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Home to Beatles hits Abbey Road up for sale by EMI


The Beatles are shown crossing Abbey Road in a scene from the new video game "The Beatles: Rock Band" at the Microsoft XBox 360 E3 2009 media briefing in Los Angeles June 1, 2009. REUTERS/Fred Prouser
The Beatles are shown crossing Abbey Road in a scene from the new video game "The Beatles: Rock Band" at the Microsoft XBox 360 E3 2009 media briefing in Los Angeles June 1, 2009. REUTERS/Fred Prouser

By Paul Sandle

LONDON (Reuters) - The London recording studio immortalized by the multi-million-selling Beatles album of the same name has been put up for sale by its owners.

Debt-laden music company EMI is seeking buyers for Abbey Road Studios, a mecca for Beatles fans around the world who pose for photographs imitating the picture on the 1969 "Abbey Road" album cover which shows Paul, John, George and Ringo strolling over a pedestrian crossing outside the studio.

EMI is talking to a few interested parties about selling the North London studios, but a deal is not imminent, a person familiar with the situation told Reuters. The company and its private equity owner Terra Firma <TERA.UL> declined to comment.

Abbey Road, which began life as a Georgian town house built in 1831, has an impressive history aside from the Beatles, who recorded most of their 1960s hit singles and albums there under the direction of EMI house producer George Martin.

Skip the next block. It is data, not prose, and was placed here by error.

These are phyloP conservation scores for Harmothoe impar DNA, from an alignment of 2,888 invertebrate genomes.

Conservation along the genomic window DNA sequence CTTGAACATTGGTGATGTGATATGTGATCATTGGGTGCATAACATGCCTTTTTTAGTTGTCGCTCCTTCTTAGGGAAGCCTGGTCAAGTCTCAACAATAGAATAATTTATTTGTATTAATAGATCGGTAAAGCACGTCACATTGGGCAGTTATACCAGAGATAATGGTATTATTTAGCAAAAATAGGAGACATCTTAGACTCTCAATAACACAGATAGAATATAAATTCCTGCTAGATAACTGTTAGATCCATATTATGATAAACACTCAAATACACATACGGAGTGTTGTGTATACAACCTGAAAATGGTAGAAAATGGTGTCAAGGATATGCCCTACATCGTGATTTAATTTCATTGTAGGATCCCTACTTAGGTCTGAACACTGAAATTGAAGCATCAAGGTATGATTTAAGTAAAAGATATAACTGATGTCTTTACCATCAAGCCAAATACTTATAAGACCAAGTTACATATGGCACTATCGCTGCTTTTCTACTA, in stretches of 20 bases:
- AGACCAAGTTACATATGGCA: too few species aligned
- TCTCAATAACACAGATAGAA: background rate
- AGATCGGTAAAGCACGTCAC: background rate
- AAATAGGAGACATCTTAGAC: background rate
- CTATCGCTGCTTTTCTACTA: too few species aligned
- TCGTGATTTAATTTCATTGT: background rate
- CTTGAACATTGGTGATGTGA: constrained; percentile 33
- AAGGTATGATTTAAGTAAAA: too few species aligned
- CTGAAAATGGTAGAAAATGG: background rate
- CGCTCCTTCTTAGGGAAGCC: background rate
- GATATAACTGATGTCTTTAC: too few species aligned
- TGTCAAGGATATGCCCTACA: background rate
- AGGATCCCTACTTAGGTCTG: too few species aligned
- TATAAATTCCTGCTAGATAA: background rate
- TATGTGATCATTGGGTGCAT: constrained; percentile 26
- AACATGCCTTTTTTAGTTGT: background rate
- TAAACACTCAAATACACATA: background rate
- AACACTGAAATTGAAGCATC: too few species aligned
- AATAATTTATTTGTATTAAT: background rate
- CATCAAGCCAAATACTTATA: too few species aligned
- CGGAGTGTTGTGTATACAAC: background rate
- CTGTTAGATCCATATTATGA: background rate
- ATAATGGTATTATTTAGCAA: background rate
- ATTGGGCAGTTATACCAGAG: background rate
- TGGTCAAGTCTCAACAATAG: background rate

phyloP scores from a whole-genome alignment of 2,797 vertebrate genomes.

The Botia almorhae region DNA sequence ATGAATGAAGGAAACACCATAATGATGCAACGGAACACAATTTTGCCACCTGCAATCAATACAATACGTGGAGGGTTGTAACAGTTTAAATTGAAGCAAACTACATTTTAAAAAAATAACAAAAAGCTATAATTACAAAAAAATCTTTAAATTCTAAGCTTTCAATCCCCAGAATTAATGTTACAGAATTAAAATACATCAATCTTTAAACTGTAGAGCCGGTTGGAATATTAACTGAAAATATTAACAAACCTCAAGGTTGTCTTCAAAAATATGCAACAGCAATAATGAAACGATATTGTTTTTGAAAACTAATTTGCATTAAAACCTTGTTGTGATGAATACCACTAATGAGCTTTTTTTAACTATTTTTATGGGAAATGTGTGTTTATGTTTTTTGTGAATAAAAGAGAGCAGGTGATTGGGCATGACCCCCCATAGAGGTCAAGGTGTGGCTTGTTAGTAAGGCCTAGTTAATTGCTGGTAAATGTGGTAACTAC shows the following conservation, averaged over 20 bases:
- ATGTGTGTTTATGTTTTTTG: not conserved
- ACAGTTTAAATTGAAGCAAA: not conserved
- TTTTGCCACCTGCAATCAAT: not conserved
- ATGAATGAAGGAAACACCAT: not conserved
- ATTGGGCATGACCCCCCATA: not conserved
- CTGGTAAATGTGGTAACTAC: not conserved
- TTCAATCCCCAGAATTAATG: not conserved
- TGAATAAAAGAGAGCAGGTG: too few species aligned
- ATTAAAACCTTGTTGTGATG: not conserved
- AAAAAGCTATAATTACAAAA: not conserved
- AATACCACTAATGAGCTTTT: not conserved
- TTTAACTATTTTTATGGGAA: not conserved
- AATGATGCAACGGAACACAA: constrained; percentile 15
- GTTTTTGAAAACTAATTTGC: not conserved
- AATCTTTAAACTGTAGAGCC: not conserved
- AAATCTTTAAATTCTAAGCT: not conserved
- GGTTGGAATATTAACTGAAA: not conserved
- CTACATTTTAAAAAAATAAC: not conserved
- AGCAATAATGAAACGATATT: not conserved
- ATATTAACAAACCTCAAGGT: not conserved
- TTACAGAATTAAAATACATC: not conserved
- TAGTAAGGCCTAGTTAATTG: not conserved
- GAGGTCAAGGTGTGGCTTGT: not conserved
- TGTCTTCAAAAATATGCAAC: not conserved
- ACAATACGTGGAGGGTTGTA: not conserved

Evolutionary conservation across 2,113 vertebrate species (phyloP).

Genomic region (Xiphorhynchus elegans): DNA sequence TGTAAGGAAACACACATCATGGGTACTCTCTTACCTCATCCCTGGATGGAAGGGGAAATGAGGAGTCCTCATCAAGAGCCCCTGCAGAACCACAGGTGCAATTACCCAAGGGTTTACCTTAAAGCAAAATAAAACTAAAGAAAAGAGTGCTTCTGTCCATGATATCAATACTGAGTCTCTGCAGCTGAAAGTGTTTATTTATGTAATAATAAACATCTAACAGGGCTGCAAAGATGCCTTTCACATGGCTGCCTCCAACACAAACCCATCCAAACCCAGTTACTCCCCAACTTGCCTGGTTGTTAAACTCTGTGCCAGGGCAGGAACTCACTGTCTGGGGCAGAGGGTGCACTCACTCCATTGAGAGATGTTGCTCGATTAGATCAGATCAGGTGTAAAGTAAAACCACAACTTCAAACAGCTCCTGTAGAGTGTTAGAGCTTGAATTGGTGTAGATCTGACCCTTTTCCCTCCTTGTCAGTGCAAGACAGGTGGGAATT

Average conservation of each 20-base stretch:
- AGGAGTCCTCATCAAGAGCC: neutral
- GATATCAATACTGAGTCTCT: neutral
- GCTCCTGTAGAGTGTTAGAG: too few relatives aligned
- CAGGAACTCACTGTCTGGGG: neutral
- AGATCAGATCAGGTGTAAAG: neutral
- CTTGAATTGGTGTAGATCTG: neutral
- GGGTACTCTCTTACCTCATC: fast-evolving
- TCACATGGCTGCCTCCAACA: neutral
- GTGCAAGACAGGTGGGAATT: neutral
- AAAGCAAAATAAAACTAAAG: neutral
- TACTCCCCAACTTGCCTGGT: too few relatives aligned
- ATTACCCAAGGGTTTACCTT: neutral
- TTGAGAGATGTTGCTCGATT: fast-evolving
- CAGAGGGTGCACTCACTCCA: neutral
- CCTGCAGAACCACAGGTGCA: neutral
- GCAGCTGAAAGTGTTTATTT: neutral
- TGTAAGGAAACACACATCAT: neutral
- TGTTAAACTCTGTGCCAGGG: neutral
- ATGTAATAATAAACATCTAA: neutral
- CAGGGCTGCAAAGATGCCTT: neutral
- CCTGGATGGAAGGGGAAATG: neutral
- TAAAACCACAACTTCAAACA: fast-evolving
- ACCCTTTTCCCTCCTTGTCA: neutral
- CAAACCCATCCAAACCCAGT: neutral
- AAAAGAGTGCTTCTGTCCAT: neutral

Its walls have also echoed to music performed by classical composer Edward Elgar, rock bands Pink Floyd and Radiohead, violin maestro Yehudi Menuhin, 1980s bands Spandau Ballet and Simple Minds, as well as Mike Oldfield and Jeff Beck.

A sale that includes the brand could raise 25 to 30 million pounds ($39 million to $47 million), the person said. Terra Firma recently told investors it needed more than 100 million pounds to stop EMI breaching banking covenants.

A 4 billion pound deal to buy the record label in 2007 has come to epitomize the woes of buyout deals done at the private equity bubble, with a high debt burden and a weak performance crippling the business.

The investment has been so tumultuous for Terra Firma that it recently launched a lawsuit against Citigroup <C.N> claiming the U.S. bank inflated the price of the business during the sale process by not revealing the only other bidder had withdrawn from the auction. Citigroup denies the allegations.

(Additional reporting by Simon Meads, editing by Paul Casciato and Andrew Dobbie)

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